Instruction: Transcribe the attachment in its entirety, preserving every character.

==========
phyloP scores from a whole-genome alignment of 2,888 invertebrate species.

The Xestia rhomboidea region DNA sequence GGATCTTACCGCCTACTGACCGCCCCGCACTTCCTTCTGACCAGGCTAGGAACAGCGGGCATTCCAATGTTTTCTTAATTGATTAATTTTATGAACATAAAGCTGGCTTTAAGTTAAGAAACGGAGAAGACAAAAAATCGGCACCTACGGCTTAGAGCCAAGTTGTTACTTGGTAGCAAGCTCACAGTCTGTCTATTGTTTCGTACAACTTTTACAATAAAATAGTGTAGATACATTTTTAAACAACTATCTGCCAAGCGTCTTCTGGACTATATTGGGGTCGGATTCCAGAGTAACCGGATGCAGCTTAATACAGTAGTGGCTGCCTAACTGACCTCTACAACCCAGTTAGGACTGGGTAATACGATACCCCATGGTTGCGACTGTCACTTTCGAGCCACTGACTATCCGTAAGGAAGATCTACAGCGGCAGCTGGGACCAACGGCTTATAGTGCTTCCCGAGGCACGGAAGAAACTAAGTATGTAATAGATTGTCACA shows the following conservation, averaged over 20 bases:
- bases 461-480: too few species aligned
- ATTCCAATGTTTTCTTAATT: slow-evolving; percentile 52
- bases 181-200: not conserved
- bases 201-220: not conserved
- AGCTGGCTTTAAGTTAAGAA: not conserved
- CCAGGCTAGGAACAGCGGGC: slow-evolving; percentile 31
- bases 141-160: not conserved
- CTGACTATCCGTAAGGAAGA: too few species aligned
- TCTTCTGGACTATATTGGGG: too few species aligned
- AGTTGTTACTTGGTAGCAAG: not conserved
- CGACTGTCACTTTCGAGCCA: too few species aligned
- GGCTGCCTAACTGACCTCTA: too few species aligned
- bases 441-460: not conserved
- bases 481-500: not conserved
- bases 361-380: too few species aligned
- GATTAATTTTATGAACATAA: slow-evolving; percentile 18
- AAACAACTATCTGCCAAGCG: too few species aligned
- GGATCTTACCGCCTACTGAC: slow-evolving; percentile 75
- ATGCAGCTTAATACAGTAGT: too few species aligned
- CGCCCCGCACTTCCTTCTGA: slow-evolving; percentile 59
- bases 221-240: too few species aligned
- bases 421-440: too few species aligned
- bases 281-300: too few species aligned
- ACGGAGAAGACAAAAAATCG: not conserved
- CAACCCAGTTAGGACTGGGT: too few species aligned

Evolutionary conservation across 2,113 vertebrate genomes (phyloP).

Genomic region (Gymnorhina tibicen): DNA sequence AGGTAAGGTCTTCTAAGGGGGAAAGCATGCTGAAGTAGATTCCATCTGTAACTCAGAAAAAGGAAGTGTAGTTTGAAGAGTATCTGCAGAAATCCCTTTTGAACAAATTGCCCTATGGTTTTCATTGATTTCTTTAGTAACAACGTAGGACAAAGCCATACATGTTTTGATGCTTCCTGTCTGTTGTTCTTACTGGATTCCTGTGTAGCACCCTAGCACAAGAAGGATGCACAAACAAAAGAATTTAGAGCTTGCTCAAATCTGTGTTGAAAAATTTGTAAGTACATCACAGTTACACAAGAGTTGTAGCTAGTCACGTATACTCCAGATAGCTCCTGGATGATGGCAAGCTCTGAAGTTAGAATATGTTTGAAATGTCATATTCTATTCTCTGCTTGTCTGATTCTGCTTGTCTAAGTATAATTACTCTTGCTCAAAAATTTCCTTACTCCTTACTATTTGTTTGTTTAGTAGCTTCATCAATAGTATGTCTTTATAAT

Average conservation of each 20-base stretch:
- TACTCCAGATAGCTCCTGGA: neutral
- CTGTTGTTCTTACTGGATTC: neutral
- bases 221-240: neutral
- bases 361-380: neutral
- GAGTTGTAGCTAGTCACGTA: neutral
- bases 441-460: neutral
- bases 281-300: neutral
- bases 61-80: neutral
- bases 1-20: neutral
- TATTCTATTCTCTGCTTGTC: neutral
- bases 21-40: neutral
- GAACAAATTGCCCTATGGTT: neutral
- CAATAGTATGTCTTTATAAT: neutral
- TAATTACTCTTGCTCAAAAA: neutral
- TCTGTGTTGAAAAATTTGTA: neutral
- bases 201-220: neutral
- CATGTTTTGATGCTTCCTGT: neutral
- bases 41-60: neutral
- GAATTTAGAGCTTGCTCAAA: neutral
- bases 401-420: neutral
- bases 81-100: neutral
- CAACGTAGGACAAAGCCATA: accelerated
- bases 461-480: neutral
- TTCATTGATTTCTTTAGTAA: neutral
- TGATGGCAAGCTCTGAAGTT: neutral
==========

phyloP scores from a whole-genome alignment of 2,888 invertebrate species.

The Xestia rhomboidea region DNA sequence GGATCTTACCGCCTACTGACCGCCCCGCACTTCCTTCTGACCAGGCTAGGAACAGCGGGCATTCCAATGTTTTCTTAATTGATTAATTTTATGAACATAAAGCTGGCTTTAAGTTAAGAAACGGAGAAGACAAAAAATCGGCACCTACGGCTTAGAGCCAAGTTGTTACTTGGTAGCAAGCTCACAGTCTGTCTATTGTTTCGTACAACTTTTACAATAAAATAGTGTAGATACATTTTTAAACAACTATCTGCCAAGCGTCTTCTGGACTATATTGGGGTCGGATTCCAGAGTAACCGGATGCAGCTTAATACAGTAGTGGCTGCCTAACTGACCTCTACAACCCAGTTAGGACTGGGTAATACGATACCCCATGGTTGCGACTGTCACTTTCGAGCCACTGACTATCCGTAAGGAAGATCTACAGCGGCAGCTGGGACCAACGGCTTATAGTGCTTCCCGAGGCACGGAAGAAACTAAGTATGTAATAGATTGTCACA shows the following conservation, averaged over 20 bases:
- bases 461-480: too few species aligned
- ATTCCAATGTTTTCTTAATT: slow-evolving; percentile 52
- bases 181-200: not conserved
- bases 201-220: not conserved
- AGCTGGCTTTAAGTTAAGAA: not conserved
- CCAGGCTAGGAACAGCGGGC: slow-evolving; percentile 31
- bases 141-160: not conserved
- CTGACTATCCGTAAGGAAGA: too few species aligned
- TCTTCTGGACTATATTGGGG: too few species aligned
- AGTTGTTACTTGGTAGCAAG: not conserved
- CGACTGTCACTTTCGAGCCA: too few species aligned
- GGCTGCCTAACTGACCTCTA: too few species aligned
- bases 441-460: not conserved
- bases 481-500: not conserved
- bases 361-380: too few species aligned
- GATTAATTTTATGAACATAA: slow-evolving; percentile 18
- AAACAACTATCTGCCAAGCG: too few species aligned
- GGATCTTACCGCCTACTGAC: slow-evolving; percentile 75
- ATGCAGCTTAATACAGTAGT: too few species aligned
- CGCCCCGCACTTCCTTCTGA: slow-evolving; percentile 59
- bases 221-240: too few species aligned
- bases 421-440: too few species aligned
- bases 281-300: too few species aligned
- ACGGAGAAGACAAAAAATCG: not conserved
- CAACCCAGTTAGGACTGGGT: too few species aligned

Evolutionary conservation across 2,113 vertebrate genomes (phyloP).

Genomic region (Gymnorhina tibicen): DNA sequence AGGTAAGGTCTTCTAAGGGGGAAAGCATGCTGAAGTAGATTCCATCTGTAACTCAGAAAAAGGAAGTGTAGTTTGAAGAGTATCTGCAGAAATCCCTTTTGAACAAATTGCCCTATGGTTTTCATTGATTTCTTTAGTAACAACGTAGGACAAAGCCATACATGTTTTGATGCTTCCTGTCTGTTGTTCTTACTGGATTCCTGTGTAGCACCCTAGCACAAGAAGGATGCACAAACAAAAGAATTTAGAGCTTGCTCAAATCTGTGTTGAAAAATTTGTAAGTACATCACAGTTACACAAGAGTTGTAGCTAGTCACGTATACTCCAGATAGCTCCTGGATGATGGCAAGCTCTGAAGTTAGAATATGTTTGAAATGTCATATTCTATTCTCTGCTTGTCTGATTCTGCTTGTCTAAGTATAATTACTCTTGCTCAAAAATTTCCTTACTCCTTACTATTTGTTTGTTTAGTAGCTTCATCAATAGTATGTCTTTATAAT

Average conservation of each 20-base stretch:
- TACTCCAGATAGCTCCTGGA: neutral
- CTGTTGTTCTTACTGGATTC: neutral
- bases 221-240: neutral
- bases 361-380: neutral
- GAGTTGTAGCTAGTCACGTA: neutral
- bases 441-460: neutral
- bases 281-300: neutral
- bases 61-80: neutral
- bases 1-20: neutral
- TATTCTATTCTCTGCTTGTC: neutral
- bases 21-40: neutral
- GAACAAATTGCCCTATGGTT: neutral
- CAATAGTATGTCTTTATAAT: neutral
- TAATTACTCTTGCTCAAAAA: neutral
- TCTGTGTTGAAAAATTTGTA: neutral
- bases 201-220: neutral
- CATGTTTTGATGCTTCCTGT: neutral
- bases 41-60: neutral
- GAATTTAGAGCTTGCTCAAA: neutral
- bases 401-420: neutral
- bases 81-100: neutral
- CAACGTAGGACAAAGCCATA: accelerated
- bases 461-480: neutral
- TTCATTGATTTCTTTAGTAA: neutral
- TGATGGCAAGCTCTGAAGTT: neutral